Audio Mixer: Oliver Wright.
Recording information: Jazzworks Studio, Johannesburg, South Africa; Mali; Red Bull Studios, London; Strongroom Studios; The Library; www.hatchthestudio.com.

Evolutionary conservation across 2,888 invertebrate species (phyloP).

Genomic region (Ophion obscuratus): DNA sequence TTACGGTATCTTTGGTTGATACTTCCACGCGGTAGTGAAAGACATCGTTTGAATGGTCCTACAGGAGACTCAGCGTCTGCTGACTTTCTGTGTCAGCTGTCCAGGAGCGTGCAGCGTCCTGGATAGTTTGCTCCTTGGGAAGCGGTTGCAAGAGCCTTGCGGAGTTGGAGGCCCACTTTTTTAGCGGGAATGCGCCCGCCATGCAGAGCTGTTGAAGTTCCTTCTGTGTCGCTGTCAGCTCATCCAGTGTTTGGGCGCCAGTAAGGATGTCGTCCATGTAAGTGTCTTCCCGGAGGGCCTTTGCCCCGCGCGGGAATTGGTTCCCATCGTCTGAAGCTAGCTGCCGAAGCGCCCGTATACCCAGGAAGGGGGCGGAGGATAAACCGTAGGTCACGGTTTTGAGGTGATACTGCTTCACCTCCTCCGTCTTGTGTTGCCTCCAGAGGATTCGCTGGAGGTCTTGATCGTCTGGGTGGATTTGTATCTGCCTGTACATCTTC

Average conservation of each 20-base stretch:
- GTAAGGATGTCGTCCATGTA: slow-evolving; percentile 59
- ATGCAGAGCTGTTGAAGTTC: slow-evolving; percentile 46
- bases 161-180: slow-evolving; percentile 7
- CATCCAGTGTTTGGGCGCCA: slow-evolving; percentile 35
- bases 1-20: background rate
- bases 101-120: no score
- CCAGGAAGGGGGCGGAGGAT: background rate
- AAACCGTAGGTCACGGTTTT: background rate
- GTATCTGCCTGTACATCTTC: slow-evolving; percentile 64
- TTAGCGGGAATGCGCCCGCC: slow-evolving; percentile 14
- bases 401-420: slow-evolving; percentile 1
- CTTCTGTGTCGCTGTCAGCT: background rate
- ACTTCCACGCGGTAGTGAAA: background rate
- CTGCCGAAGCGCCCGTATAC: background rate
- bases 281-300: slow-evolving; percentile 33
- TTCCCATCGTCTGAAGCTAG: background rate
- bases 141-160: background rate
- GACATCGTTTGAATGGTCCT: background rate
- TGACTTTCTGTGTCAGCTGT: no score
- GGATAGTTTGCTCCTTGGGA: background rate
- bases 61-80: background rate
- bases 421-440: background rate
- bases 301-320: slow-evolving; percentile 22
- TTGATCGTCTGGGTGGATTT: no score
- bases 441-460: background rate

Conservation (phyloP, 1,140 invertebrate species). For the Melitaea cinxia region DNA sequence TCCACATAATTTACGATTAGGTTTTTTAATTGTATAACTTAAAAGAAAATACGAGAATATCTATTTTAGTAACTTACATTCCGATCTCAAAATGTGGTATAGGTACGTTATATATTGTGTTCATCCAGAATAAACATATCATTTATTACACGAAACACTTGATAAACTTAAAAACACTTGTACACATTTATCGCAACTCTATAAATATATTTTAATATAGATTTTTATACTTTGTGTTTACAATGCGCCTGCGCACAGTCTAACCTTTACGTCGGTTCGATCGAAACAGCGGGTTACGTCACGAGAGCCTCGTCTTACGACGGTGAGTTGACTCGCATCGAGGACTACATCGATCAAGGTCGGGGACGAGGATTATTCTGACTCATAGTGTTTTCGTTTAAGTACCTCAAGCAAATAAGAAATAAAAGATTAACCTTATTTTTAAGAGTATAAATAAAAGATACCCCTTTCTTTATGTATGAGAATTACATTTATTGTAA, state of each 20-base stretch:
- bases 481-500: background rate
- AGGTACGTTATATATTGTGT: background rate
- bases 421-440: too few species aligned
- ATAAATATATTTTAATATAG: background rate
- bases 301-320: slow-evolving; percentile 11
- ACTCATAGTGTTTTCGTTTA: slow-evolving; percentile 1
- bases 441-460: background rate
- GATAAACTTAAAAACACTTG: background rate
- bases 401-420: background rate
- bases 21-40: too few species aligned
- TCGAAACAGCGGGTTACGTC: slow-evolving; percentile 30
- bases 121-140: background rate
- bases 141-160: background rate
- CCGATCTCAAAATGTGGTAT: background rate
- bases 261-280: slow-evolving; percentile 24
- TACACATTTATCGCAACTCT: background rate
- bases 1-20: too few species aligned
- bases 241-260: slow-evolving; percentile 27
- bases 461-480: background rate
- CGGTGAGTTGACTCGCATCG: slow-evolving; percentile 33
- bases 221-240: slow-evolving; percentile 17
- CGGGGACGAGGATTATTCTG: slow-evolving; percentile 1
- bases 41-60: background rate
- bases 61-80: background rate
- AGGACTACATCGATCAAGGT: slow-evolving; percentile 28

It's not unusual for noted actors to suddenly decide they have musical talent they want to reveal to the world, but Idris Elba was DJing in clubs and cutting hip-hop records before he gained fame for his work on the TV shows The Wire and Luther and in movies like Thor and Pacific Rim. For his first full-length album, Elba has chosen a project that honors others rather than putting the spotlight on himself. Elba played South African freedom fighter turned president Nelson Mandela in the 2013 film Mandela: Long Walk to Freedom, and while he was working on the picture, he immersed himself in the many different flavors of South African music; as Elba explained in a press interview, "South Africa has numerous different tribes and each one has a musical expression, and each one has a very unique, different sound style." In addition to offering a sampler of the many avenues of South African music, Mi Mandela also pays homage to Nelson Mandela's life and legacy, as well as the struggles of Elba's father, who was born in Sierra Leone and moved to England in search of a better life. Mi Mandela attempts to cover a lot of thematic ground in 11 songs and 45 minutes, and unfortunately it feels a bit scattershot as the singing, rapping, and spoken word passages offer a diverse range of thoughts without cohering into a central philosophy that somehow covers it all. But Elba's desire to communicate a positive message is clear and commendable, even if the specifics aren't always clear, and as music, this is impressive stuff, from the passionate R&B flavors of "So Many People," the wiry guitars and rubbery bass of "Thank You for Freedom," the taut but slinky textures of "Tree," the dubwise landscapes of "Nothembi Jam," the spare but anthemic "Hold On," and "Mi Mandela," in which Elba raps with wit and conviction about the experience and responsibilities of playing the great leader. Recorded with a crew of British and South African musicians and featuring guest appearances from James Blake, Cody ChesnuTT, Mr. Hudson, Maverick Sabre, and members of Mumford & Sons as well as Phuzekhemisi and Nothembi Mkhwebane, Mi Mandela is rich, diverse, and satisfying, and if it sometimes packs more ideas into one package than it seems comfortable holding, this is a dynamic and often powerful thumbnail guide to the music of South Africa and the literal and figurative legacy of Nelson Mandela. It's an impressive piece of work, and the fact that Elba has refused to put himself at center stage on his own debut album makes Mi Mandela much more than some actor's vanity project. ~ Mark Deming